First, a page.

Austrian pilot wins Red Bull Air Race in Windsor
June 7, 2010, Windsor, Ont. - Austria's Hannes Arch won his third straight race in the fourth stop of the Red Bull Air Race World Championship in Windsor Sunday, bouncing back with an emphatic victory just two days after suffering one of the worst pylon hits of his career.
Britain's Paul Bonhomme took a close second in the difficult track that straddles the Canada-U.S. border over the Detroit River, his 11th straight podium, while American Kirby Chambliss made the top three for the first time this year with a third place finish. A crowd of 160,000 people watched the race live on both sides of the border. Race fans across Canada can still catch the action on Rogers Sportsnet (check local listings) or stream it via www.redbullairrace.com.
Arch and Bonhomme were locked in another classic duel on a cool and overcast day of high-speed, low-altitude racing. Arch, the 2008 World Champion, saved his best for last and shattered the track record with a time of 1:05:96 in the final.
Bonhomme, the reigning champion, put up a gallant effort to try to beat Arch. The British ace was leading by a fraction of a second after the first of four intervals through the 5-kilometre long race track but couldn't maintain the lead and ended up behind Arch in 1:06:59, just 0.63 seconds off the pace. Chambliss, looking forward to more glory in his home race in New York in two weeks, was 3.03 seconds behind the Austrian in 1:08:99. Britain's Nigel Lamb came fourth in 1:13:34 after hitting a pylon in the final.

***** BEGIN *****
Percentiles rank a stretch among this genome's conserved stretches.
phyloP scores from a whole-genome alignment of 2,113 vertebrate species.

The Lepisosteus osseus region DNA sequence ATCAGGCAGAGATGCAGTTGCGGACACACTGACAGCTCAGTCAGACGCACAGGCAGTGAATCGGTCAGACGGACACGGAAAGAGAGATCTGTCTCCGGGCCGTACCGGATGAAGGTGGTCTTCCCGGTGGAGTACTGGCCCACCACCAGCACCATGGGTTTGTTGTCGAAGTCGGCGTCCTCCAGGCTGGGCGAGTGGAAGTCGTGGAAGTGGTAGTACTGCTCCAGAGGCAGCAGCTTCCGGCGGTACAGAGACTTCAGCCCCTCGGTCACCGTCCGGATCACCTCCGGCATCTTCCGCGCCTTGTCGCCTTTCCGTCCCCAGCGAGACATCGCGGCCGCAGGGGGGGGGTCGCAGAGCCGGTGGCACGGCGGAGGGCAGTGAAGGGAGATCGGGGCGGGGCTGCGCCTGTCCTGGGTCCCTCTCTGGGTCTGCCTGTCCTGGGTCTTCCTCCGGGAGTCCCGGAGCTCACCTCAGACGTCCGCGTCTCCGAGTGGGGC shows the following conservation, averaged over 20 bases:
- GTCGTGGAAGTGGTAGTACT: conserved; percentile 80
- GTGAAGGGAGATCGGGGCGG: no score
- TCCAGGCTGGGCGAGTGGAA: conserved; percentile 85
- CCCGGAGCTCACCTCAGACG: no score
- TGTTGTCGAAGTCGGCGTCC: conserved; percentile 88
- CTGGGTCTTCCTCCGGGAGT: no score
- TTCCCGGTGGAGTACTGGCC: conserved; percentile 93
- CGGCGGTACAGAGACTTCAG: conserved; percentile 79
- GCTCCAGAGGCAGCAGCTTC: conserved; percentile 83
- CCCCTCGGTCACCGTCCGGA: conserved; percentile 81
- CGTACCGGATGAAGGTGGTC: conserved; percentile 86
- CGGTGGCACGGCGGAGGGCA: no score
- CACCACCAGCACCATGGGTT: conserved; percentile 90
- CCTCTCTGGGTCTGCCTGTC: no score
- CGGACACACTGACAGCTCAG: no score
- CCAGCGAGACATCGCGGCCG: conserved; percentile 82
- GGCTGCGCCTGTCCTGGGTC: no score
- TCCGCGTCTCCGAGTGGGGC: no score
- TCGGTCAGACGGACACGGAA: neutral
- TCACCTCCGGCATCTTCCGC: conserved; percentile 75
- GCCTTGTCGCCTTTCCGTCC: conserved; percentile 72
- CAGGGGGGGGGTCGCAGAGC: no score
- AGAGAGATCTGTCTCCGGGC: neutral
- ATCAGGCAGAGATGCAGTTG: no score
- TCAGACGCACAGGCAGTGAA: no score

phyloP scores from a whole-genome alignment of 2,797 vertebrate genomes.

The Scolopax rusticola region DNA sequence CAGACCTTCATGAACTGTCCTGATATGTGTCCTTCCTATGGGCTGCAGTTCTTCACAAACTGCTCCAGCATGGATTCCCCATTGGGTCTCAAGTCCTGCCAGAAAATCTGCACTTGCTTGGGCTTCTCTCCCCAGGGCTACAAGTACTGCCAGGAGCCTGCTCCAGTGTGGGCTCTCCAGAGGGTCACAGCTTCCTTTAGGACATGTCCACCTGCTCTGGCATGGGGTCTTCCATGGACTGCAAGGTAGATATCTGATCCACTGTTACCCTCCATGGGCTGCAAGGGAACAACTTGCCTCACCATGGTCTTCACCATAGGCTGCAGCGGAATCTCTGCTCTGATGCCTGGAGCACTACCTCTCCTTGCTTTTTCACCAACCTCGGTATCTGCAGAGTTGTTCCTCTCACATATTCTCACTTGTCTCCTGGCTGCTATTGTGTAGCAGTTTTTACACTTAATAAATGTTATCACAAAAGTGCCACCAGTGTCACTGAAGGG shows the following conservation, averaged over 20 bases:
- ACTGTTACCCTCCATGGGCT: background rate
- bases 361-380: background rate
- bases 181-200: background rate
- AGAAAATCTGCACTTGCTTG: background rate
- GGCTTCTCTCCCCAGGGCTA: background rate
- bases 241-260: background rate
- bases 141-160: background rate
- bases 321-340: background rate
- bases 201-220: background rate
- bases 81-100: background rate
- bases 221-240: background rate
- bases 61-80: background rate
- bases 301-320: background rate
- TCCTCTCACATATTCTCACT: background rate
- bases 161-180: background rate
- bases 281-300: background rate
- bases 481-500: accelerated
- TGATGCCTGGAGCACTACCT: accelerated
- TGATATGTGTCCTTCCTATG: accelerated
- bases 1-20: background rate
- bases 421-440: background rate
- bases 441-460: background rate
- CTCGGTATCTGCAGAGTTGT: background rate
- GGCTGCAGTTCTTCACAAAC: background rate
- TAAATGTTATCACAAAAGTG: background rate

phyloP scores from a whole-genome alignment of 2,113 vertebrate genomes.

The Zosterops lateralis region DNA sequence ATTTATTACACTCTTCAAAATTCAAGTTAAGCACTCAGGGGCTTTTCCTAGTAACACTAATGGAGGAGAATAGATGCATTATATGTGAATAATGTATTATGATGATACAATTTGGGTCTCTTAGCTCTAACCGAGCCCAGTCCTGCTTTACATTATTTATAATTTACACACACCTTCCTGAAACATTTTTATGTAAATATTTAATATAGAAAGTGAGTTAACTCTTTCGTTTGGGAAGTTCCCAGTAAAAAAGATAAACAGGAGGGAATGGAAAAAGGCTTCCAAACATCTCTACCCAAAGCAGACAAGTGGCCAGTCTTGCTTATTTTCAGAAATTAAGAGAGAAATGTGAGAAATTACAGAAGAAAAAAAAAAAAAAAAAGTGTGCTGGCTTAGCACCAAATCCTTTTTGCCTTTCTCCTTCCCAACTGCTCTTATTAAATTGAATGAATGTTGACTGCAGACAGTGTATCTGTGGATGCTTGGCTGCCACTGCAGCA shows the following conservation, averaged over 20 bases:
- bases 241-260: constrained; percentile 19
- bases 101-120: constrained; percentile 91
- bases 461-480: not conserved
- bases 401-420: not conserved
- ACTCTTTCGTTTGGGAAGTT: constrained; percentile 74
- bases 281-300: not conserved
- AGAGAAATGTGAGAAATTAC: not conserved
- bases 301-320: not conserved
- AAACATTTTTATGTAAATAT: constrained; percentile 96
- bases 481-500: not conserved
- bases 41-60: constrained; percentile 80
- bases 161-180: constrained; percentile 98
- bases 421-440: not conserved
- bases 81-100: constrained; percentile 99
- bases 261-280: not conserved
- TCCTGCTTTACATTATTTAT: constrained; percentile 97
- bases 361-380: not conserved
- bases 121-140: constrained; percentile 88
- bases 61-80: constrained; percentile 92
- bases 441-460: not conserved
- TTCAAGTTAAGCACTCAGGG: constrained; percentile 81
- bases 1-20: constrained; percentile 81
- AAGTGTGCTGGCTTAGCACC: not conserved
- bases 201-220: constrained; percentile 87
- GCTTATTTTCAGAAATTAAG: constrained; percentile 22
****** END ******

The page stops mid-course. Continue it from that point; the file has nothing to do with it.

Arch’s close call came just 24 hours before another dramatic turn of events for Australia’s Matt Hall.
The plane of the former Royal Australian Air Force fighter pilot suffered an aerodynamic wing stall in a tight turn on the windswept track, causing it to dip towards the Detroit River. Hall’s wings and right wheel splashed off the top of the water but he was able to quickly regain control of the MXS-R and return safely to the Race Airport.
“I’m really happy to win the race after this difficult week,” said Arch, who had a heavy pylon hit in training on Friday that damaged his plane and left him visibly shaken. “The team stayed behind me all the way. We tried to fix our problems. You need to have a strong team and we’ve got that. I just tried to stay calm and let the others make mistakes. I’m elated right now.”
It was a disappointing day for Canada’s Pete McLeod, finishing ninth after being hit with a two second penalty for flying too high through the chicane on gate number 2, dropping him just out of the round of Super 8. McLeod did wow the crowd on Saturday, finishing sixth for the best Qualifying flight of his career. McLeod heads into the New York race sixth overall in the Pilot standing with 22 points, an incredible achievement considering he earned only one point during the entire 2009 Championship.
“Although I placed ninth, I am thrilled with my results this year compared to last where I placed 11th,” said McLeod. “So far this season has been all about growth and working to develop a race strategy. I can really feel the positive energy when I race in Canada, especially in Windsor where I’m the adopted hometown boy. I would love for there to be four or five races in the country per year!”
Bonhomme, who is still leading the championship with 41 points to Arch’s 39, said he was disappointed to lose to his great rival from Austria but added he was delighted to be in the thick of such a tense battle in Windsor. “I don’t know about you guys but I think that was a brilliant afternoon of racing,” said Bonhomme. “It was fantastic. Everyone raised their game. It was close for all of us. We’re sad we didn’t get the win but it was a great race. It’s going to be exciting right down to the end of the season.”
2006 World Champion Chambliss, now on 26 points overall, moved up a notch ahead of Hall to fourth place in the championship. The pilot from Arizona, who won the race on the same track in 2008 and also took third here last year, said he wanted to win the next race in his home country on 19 and 20 June. “If we could win the race in New York it would be awesome,” said Chambliss.